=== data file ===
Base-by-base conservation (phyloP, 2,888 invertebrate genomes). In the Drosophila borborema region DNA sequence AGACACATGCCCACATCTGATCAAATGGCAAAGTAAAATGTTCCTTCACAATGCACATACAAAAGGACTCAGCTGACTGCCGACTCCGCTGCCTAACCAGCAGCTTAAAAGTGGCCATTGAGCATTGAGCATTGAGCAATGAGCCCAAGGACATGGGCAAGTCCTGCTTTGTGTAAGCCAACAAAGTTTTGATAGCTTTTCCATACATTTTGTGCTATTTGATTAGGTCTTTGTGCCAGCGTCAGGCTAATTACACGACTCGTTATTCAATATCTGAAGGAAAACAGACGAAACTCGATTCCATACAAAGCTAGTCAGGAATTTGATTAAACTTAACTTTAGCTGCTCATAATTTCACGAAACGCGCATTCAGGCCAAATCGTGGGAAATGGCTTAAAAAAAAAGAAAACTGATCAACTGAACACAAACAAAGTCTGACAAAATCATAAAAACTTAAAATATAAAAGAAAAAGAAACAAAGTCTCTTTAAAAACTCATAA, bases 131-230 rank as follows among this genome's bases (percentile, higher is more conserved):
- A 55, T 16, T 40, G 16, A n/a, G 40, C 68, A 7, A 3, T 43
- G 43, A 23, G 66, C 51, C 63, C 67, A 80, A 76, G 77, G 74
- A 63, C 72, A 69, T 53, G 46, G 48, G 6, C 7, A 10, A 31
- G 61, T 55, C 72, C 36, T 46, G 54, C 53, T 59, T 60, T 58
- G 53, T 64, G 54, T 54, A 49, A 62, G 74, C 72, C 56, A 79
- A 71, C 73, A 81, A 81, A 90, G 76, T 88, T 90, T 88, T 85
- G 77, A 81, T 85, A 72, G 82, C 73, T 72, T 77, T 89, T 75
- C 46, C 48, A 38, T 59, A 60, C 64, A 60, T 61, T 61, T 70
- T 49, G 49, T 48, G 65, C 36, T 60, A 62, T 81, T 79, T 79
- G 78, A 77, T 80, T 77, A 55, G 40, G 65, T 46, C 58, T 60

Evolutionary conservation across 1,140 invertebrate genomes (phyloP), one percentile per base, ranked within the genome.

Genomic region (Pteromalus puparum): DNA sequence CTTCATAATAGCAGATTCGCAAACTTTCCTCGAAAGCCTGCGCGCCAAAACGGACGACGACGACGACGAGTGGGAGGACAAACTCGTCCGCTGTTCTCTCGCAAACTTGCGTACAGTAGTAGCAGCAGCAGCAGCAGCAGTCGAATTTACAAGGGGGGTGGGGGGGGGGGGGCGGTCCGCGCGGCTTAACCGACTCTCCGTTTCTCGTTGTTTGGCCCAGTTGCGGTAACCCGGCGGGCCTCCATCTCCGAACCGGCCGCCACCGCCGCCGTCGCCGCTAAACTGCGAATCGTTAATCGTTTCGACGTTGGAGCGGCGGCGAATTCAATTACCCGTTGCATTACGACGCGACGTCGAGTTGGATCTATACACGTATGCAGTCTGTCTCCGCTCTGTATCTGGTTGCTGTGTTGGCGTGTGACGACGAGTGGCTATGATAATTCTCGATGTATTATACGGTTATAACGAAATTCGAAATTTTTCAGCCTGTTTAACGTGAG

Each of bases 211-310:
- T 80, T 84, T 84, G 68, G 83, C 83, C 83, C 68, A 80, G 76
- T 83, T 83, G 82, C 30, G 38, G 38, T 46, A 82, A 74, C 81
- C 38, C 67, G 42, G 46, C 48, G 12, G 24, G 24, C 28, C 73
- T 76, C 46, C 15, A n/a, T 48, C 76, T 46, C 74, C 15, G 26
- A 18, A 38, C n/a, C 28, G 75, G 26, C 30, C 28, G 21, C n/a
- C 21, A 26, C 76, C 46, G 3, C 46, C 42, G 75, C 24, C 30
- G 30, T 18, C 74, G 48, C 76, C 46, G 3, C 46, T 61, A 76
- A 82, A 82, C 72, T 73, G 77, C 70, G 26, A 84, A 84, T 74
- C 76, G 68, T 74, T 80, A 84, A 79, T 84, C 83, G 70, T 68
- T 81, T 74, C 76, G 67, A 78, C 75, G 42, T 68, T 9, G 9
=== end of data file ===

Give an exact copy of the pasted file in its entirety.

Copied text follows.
Base-by-base conservation (phyloP, 2,888 invertebrate genomes). In the Drosophila borborema region DNA sequence AGACACATGCCCACATCTGATCAAATGGCAAAGTAAAATGTTCCTTCACAATGCACATACAAAAGGACTCAGCTGACTGCCGACTCCGCTGCCTAACCAGCAGCTTAAAAGTGGCCATTGAGCATTGAGCATTGAGCAATGAGCCCAAGGACATGGGCAAGTCCTGCTTTGTGTAAGCCAACAAAGTTTTGATAGCTTTTCCATACATTTTGTGCTATTTGATTAGGTCTTTGTGCCAGCGTCAGGCTAATTACACGACTCGTTATTCAATATCTGAAGGAAAACAGACGAAACTCGATTCCATACAAAGCTAGTCAGGAATTTGATTAAACTTAACTTTAGCTGCTCATAATTTCACGAAACGCGCATTCAGGCCAAATCGTGGGAAATGGCTTAAAAAAAAAGAAAACTGATCAACTGAACACAAACAAAGTCTGACAAAATCATAAAAACTTAAAATATAAAAGAAAAAGAAACAAAGTCTCTTTAAAAACTCATAA, bases 131-230 rank as follows among this genome's bases (percentile, higher is more conserved):
- A 55, T 16, T 40, G 16, A n/a, G 40, C 68, A 7, A 3, T 43
- G 43, A 23, G 66, C 51, C 63, C 67, A 80, A 76, G 77, G 74
- A 63, C 72, A 69, T 53, G 46, G 48, G 6, C 7, A 10, A 31
- G 61, T 55, C 72, C 36, T 46, G 54, C 53, T 59, T 60, T 58
- G 53, T 64, G 54, T 54, A 49, A 62, G 74, C 72, C 56, A 79
- A 71, C 73, A 81, A 81, A 90, G 76, T 88, T 90, T 88, T 85
- G 77, A 81, T 85, A 72, G 82, C 73, T 72, T 77, T 89, T 75
- C 46, C 48, A 38, T 59, A 60, C 64, A 60, T 61, T 61, T 70
- T 49, G 49, T 48, G 65, C 36, T 60, A 62, T 81, T 79, T 79
- G 78, A 77, T 80, T 77, A 55, G 40, G 65, T 46, C 58, T 60

Evolutionary conservation across 1,140 invertebrate genomes (phyloP), one percentile per base, ranked within the genome.

Genomic region (Pteromalus puparum): DNA sequence CTTCATAATAGCAGATTCGCAAACTTTCCTCGAAAGCCTGCGCGCCAAAACGGACGACGACGACGACGAGTGGGAGGACAAACTCGTCCGCTGTTCTCTCGCAAACTTGCGTACAGTAGTAGCAGCAGCAGCAGCAGCAGTCGAATTTACAAGGGGGGTGGGGGGGGGGGGGCGGTCCGCGCGGCTTAACCGACTCTCCGTTTCTCGTTGTTTGGCCCAGTTGCGGTAACCCGGCGGGCCTCCATCTCCGAACCGGCCGCCACCGCCGCCGTCGCCGCTAAACTGCGAATCGTTAATCGTTTCGACGTTGGAGCGGCGGCGAATTCAATTACCCGTTGCATTACGACGCGACGTCGAGTTGGATCTATACACGTATGCAGTCTGTCTCCGCTCTGTATCTGGTTGCTGTGTTGGCGTGTGACGACGAGTGGCTATGATAATTCTCGATGTATTATACGGTTATAACGAAATTCGAAATTTTTCAGCCTGTTTAACGTGAG

Each of bases 211-310:
- T 80, T 84, T 84, G 68, G 83, C 83, C 83, C 68, A 80, G 76
- T 83, T 83, G 82, C 30, G 38, G 38, T 46, A 82, A 74, C 81
- C 38, C 67, G 42, G 46, C 48, G 12, G 24, G 24, C 28, C 73
- T 76, C 46, C 15, A n/a, T 48, C 76, T 46, C 74, C 15, G 26
- A 18, A 38, C n/a, C 28, G 75, G 26, C 30, C 28, G 21, C n/a
- C 21, A 26, C 76, C 46, G 3, C 46, C 42, G 75, C 24, C 30
- G 30, T 18, C 74, G 48, C 76, C 46, G 3, C 46, T 61, A 76
- A 82, A 82, C 72, T 73, G 77, C 70, G 26, A 84, A 84, T 74
- C 76, G 68, T 74, T 80, A 84, A 79, T 84, C 83, G 70, T 68
- T 81, T 74, C 76, G 67, A 78, C 75, G 42, T 68, T 9, G 9